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Role, responsibilities and remuneration of a local board member

Local board members make decisions on local issues like playgrounds and sporting facilities and help build strong communities. They also:

  • develop and adopt local board plans
  • engage with local community
  • propose local bylaws and local targeted rates.

Local board members may also take on responsibility for a particular area or portfolio, such as events or parks.

They may be asked to sit on local board committees such as funding committees.

Learn more about Local board roles and responsibilities.

A day in the life of a local board member

In a typical day, a local board member might:

  • attend the local board's monthly meeting (See recordings of Māngere-Ōtāhuhu Local Board meetings)
  • meet with council employees to discuss plans for a local playground
    respond to media queries
  • attend the monthly meeting of a residents' association
  • engage with members of the public at a local library.

On any given day, they might also be:

  • reading and preparing for the upcoming week's meetings
  • voting in various decision-making meetings and committees
  • engaging with the public to hear their views
  • attending events like public meetings, school prize giving, citizenship ceremonies or the opening of a new park or cycleway
  • representing the council at cultural events like Matariki, Chinese New Year or Diwali
  • taking part in community activities like a working bee for a local stream regeneration project.

What to expect

Being an elected member is a serious commitment. As a local board member, the time commitment varies around 12-24 hours a week.

It is a public role and will put you in the spotlight. You will be called upon to speak at meetings and events, and the media may ask for your views on certain topics.

If you are thinking of becoming a candidate, you should consider how you might balance the requirements and responsibilities of the role with the rest of your life.

Who can become a candidate

You don't need any specific qualifications to become a candidate in this by-election.

You need to be:

  • a New Zealand citizen
  • aged 18 years or older
  • enrolled on the parliamentary electoral roll.

Check your enrolment or enrol online on the Electoral Commission website.

Skills and qualities that make a successful elected member

Time management

Being an elected member and representing the views of Aucklanders requires a lot of preparation.

You will be expected to read agendas, minutes, plans, reports, submissions, advice, recommendations and various other materials.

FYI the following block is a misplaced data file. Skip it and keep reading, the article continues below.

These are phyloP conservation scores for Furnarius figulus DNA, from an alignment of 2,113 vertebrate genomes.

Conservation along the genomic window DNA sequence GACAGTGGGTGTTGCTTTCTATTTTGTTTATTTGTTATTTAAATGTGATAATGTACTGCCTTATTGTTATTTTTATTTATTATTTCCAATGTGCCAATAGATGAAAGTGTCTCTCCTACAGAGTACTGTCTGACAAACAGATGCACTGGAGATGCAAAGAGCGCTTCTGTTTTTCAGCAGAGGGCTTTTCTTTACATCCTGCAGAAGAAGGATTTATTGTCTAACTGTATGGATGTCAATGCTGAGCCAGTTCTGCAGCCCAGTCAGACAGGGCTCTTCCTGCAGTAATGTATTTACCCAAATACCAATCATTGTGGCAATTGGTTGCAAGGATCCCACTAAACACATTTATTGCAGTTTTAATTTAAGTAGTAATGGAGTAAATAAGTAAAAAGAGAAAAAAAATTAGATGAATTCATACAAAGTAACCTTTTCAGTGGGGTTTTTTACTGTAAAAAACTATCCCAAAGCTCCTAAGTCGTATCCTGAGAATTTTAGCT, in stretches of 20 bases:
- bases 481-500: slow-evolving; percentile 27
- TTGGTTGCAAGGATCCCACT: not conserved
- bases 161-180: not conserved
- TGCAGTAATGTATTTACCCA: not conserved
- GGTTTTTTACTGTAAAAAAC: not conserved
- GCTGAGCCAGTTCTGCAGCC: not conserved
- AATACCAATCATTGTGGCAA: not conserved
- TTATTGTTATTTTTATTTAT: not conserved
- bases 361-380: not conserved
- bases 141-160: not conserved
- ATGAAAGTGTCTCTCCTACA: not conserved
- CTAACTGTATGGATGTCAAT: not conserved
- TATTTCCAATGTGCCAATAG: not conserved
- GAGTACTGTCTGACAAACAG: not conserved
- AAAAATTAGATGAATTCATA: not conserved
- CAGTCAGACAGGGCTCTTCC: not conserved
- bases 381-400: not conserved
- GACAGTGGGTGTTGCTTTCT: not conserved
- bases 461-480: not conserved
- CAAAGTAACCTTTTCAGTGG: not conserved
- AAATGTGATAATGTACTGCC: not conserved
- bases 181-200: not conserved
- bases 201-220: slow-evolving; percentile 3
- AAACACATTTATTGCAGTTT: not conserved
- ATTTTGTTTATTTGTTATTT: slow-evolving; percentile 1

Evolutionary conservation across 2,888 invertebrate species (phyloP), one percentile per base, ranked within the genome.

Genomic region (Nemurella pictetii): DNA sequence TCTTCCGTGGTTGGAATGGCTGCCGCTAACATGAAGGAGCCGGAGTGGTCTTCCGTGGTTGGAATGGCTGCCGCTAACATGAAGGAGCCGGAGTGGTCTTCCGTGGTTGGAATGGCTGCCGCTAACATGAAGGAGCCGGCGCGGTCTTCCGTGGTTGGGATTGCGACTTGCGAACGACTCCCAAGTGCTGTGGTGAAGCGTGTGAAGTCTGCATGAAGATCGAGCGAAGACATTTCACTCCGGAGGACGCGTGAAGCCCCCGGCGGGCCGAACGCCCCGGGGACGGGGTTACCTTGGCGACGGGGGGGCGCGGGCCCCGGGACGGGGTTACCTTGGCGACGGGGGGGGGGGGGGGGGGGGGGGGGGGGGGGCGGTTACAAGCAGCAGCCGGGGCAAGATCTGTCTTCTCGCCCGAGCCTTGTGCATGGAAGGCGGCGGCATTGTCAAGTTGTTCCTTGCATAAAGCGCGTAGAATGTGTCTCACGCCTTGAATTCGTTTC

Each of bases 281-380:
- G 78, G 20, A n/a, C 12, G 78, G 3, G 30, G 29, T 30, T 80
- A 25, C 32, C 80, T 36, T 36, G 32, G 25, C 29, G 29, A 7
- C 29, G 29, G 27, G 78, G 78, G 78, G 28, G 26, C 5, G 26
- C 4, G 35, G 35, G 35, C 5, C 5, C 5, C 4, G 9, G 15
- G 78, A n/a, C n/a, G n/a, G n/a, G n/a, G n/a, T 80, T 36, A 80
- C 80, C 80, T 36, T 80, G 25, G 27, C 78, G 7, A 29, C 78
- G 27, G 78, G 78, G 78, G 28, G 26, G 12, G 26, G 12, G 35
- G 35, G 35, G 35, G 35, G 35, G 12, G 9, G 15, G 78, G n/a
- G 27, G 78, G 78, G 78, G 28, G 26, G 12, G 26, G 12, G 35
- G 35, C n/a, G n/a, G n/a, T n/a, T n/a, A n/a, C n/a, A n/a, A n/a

You will need to be flexible and able to prioritise and manage your time effectively.


You will often work outside of normal working hours, at night and on weekends.


You will be in the public eye as a part of your role, and will be called upon to speak publicly at meetings and events, and give comments to media on certain issues.


You will need to be able to listen to, relate to and empathise with the people you represent, and feed their views into your decision-making.

You should be able to confidently communicate your own views and opinions when speaking publicly and when engaging with the public.

A large portion of the role will involve technology, so you should know how to use email, Skype, and a smartphone, computer or tablet.

Strategic thinking and decision-making

You will need to draw from a range of sources when making decisions - advice from staff, community views and your own experience.

You will need to be able to balance conflicting views, consider the financial and long-term consequences of decisions, and keep an open mind.

You also need to understand how the governing body and local boards work, so you can get an idea of what decisions you may be able to influence.


As a part of your role, you will need to build and maintain productive relationships and networks.

You should be willing to respectfully engage with a wide range of people from different cultures and disciplines, including community members and council employees.

Te Tiriti o Waitangi / The Treaty of Waitangi

We are committed to meeting our responsibilities under Te Tiriti o Waitangi/The Treaty of Waitangi, and our broader statutory obligations to Māori.

Knowledge of tikanga Māori will be helpful in your role as an elected member.

Elected members' code of conduct

For expectations of being an elected member, see the Elected members' code of conduct.


The Remuneration Authority issues a determination for the remuneration of elected members each year on 30 June.

The annual salary rates 2020/2021 for the Māngere-Ōtāhuhu local board are as follows:

​Māngere-Ōtāhuhu Local Board chairperson​ ​$99,000
​Māngere-Ōtāhuhu Local Board deputy chairperson​ $59,400
​Māngere-Ōtāhuhu Local Board member​$49,500

 For more information, see the Elected members remuneration page.

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